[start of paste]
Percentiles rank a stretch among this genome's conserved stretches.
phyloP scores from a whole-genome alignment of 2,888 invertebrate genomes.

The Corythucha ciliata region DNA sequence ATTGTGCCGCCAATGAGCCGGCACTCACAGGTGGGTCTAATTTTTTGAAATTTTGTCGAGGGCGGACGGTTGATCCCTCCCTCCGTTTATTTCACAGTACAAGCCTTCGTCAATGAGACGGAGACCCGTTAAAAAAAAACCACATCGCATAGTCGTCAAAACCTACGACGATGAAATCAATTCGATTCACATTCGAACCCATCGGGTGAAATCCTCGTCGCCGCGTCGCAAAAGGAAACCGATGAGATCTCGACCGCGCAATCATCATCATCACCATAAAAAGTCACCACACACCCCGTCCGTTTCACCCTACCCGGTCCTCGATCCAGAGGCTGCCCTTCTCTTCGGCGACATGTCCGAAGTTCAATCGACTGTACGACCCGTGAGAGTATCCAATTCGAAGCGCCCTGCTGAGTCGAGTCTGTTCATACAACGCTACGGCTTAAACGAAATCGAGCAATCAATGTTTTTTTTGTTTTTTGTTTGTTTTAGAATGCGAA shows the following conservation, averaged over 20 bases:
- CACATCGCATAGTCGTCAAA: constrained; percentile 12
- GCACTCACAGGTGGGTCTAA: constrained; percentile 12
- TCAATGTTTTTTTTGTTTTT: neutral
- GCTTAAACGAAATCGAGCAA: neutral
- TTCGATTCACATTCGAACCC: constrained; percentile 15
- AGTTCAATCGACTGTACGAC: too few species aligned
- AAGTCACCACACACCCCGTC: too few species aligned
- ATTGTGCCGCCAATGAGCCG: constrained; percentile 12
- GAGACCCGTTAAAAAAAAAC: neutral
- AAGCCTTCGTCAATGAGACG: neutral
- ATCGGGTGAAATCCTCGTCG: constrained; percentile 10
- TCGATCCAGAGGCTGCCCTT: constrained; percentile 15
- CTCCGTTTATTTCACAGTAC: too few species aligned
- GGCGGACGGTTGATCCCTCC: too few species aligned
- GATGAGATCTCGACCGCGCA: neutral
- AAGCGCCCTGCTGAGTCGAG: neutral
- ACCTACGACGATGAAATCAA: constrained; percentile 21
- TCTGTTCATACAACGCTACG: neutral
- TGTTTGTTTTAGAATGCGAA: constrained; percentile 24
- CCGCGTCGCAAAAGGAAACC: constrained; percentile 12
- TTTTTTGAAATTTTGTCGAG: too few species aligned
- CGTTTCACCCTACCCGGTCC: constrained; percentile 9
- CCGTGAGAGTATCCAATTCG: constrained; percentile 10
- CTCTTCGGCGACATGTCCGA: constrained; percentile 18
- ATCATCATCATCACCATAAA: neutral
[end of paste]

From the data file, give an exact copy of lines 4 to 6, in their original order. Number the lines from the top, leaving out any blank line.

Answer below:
- CACATCGCATAGTCGTCAAA: constrained; percentile 12
- GCACTCACAGGTGGGTCTAA: constrained; percentile 12
- TCAATGTTTTTTTTGTTTTT: neutral